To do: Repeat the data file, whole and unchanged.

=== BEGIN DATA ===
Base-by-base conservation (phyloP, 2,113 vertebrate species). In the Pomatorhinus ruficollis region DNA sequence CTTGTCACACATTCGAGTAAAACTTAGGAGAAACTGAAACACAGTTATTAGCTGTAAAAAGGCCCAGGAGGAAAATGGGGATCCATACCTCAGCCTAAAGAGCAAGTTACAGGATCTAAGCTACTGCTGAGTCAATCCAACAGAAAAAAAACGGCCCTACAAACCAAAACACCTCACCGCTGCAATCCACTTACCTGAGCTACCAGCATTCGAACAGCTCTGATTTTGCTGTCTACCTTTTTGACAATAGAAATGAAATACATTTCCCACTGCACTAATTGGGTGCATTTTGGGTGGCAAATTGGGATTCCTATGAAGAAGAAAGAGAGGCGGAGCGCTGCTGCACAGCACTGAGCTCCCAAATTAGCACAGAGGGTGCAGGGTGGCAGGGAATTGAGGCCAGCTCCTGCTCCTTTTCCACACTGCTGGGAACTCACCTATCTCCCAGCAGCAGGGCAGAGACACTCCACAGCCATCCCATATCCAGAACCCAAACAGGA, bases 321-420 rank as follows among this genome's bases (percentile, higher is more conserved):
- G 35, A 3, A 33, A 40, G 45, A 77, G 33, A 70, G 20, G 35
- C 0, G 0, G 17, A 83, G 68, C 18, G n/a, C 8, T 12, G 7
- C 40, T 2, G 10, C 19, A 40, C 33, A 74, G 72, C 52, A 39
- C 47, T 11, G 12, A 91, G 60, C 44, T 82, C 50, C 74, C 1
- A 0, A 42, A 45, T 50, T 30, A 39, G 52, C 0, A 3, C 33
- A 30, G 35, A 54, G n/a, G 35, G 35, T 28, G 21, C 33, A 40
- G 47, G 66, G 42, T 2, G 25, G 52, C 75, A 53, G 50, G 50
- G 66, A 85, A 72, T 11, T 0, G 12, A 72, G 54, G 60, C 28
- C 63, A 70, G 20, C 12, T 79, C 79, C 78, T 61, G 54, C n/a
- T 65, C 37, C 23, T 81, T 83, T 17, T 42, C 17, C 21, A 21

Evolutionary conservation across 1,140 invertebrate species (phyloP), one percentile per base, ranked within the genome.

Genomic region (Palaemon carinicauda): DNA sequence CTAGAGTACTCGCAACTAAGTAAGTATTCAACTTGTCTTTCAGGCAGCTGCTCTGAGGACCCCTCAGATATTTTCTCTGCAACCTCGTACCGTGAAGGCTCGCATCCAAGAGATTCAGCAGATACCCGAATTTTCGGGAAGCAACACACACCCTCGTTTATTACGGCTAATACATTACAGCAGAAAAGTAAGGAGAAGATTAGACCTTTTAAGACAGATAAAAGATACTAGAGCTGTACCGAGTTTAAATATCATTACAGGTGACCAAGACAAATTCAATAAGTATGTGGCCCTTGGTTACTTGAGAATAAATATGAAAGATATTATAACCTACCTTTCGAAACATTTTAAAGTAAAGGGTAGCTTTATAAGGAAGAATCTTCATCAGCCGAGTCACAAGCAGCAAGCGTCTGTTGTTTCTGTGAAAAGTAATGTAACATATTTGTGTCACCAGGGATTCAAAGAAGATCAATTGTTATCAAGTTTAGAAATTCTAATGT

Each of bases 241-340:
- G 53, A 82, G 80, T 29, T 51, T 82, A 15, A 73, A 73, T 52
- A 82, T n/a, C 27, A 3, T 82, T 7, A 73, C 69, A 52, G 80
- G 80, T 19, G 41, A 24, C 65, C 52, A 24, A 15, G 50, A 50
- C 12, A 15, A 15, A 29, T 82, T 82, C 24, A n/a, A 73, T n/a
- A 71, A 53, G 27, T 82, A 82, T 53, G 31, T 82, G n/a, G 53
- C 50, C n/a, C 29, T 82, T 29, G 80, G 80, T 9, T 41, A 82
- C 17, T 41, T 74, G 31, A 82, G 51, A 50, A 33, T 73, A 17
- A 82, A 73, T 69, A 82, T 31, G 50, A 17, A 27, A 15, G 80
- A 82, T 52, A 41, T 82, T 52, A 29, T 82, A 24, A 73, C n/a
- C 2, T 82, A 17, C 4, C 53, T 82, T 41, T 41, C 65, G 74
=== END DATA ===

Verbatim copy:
Base-by-base conservation (phyloP, 2,113 vertebrate species). In the Pomatorhinus ruficollis region DNA sequence CTTGTCACACATTCGAGTAAAACTTAGGAGAAACTGAAACACAGTTATTAGCTGTAAAAAGGCCCAGGAGGAAAATGGGGATCCATACCTCAGCCTAAAGAGCAAGTTACAGGATCTAAGCTACTGCTGAGTCAATCCAACAGAAAAAAAACGGCCCTACAAACCAAAACACCTCACCGCTGCAATCCACTTACCTGAGCTACCAGCATTCGAACAGCTCTGATTTTGCTGTCTACCTTTTTGACAATAGAAATGAAATACATTTCCCACTGCACTAATTGGGTGCATTTTGGGTGGCAAATTGGGATTCCTATGAAGAAGAAAGAGAGGCGGAGCGCTGCTGCACAGCACTGAGCTCCCAAATTAGCACAGAGGGTGCAGGGTGGCAGGGAATTGAGGCCAGCTCCTGCTCCTTTTCCACACTGCTGGGAACTCACCTATCTCCCAGCAGCAGGGCAGAGACACTCCACAGCCATCCCATATCCAGAACCCAAACAGGA, bases 321-420 rank as follows among this genome's bases (percentile, higher is more conserved):
- G 35, A 3, A 33, A 40, G 45, A 77, G 33, A 70, G 20, G 35
- C 0, G 0, G 17, A 83, G 68, C 18, G n/a, C 8, T 12, G 7
- C 40, T 2, G 10, C 19, A 40, C 33, A 74, G 72, C 52, A 39
- C 47, T 11, G 12, A 91, G 60, C 44, T 82, C 50, C 74, C 1
- A 0, A 42, A 45, T 50, T 30, A 39, G 52, C 0, A 3, C 33
- A 30, G 35, A 54, G n/a, G 35, G 35, T 28, G 21, C 33, A 40
- G 47, G 66, G 42, T 2, G 25, G 52, C 75, A 53, G 50, G 50
- G 66, A 85, A 72, T 11, T 0, G 12, A 72, G 54, G 60, C 28
- C 63, A 70, G 20, C 12, T 79, C 79, C 78, T 61, G 54, C n/a
- T 65, C 37, C 23, T 81, T 83, T 17, T 42, C 17, C 21, A 21

Evolutionary conservation across 1,140 invertebrate species (phyloP), one percentile per base, ranked within the genome.

Genomic region (Palaemon carinicauda): DNA sequence CTAGAGTACTCGCAACTAAGTAAGTATTCAACTTGTCTTTCAGGCAGCTGCTCTGAGGACCCCTCAGATATTTTCTCTGCAACCTCGTACCGTGAAGGCTCGCATCCAAGAGATTCAGCAGATACCCGAATTTTCGGGAAGCAACACACACCCTCGTTTATTACGGCTAATACATTACAGCAGAAAAGTAAGGAGAAGATTAGACCTTTTAAGACAGATAAAAGATACTAGAGCTGTACCGAGTTTAAATATCATTACAGGTGACCAAGACAAATTCAATAAGTATGTGGCCCTTGGTTACTTGAGAATAAATATGAAAGATATTATAACCTACCTTTCGAAACATTTTAAAGTAAAGGGTAGCTTTATAAGGAAGAATCTTCATCAGCCGAGTCACAAGCAGCAAGCGTCTGTTGTTTCTGTGAAAAGTAATGTAACATATTTGTGTCACCAGGGATTCAAAGAAGATCAATTGTTATCAAGTTTAGAAATTCTAATGT

Each of bases 241-340:
- G 53, A 82, G 80, T 29, T 51, T 82, A 15, A 73, A 73, T 52
- A 82, T n/a, C 27, A 3, T 82, T 7, A 73, C 69, A 52, G 80
- G 80, T 19, G 41, A 24, C 65, C 52, A 24, A 15, G 50, A 50
- C 12, A 15, A 15, A 29, T 82, T 82, C 24, A n/a, A 73, T n/a
- A 71, A 53, G 27, T 82, A 82, T 53, G 31, T 82, G n/a, G 53
- C 50, C n/a, C 29, T 82, T 29, G 80, G 80, T 9, T 41, A 82
- C 17, T 41, T 74, G 31, A 82, G 51, A 50, A 33, T 73, A 17
- A 82, A 73, T 69, A 82, T 31, G 50, A 17, A 27, A 15, G 80
- A 82, T 52, A 41, T 82, T 52, A 29, T 82, A 24, A 73, C n/a
- C 2, T 82, A 17, C 4, C 53, T 82, T 41, T 41, C 65, G 74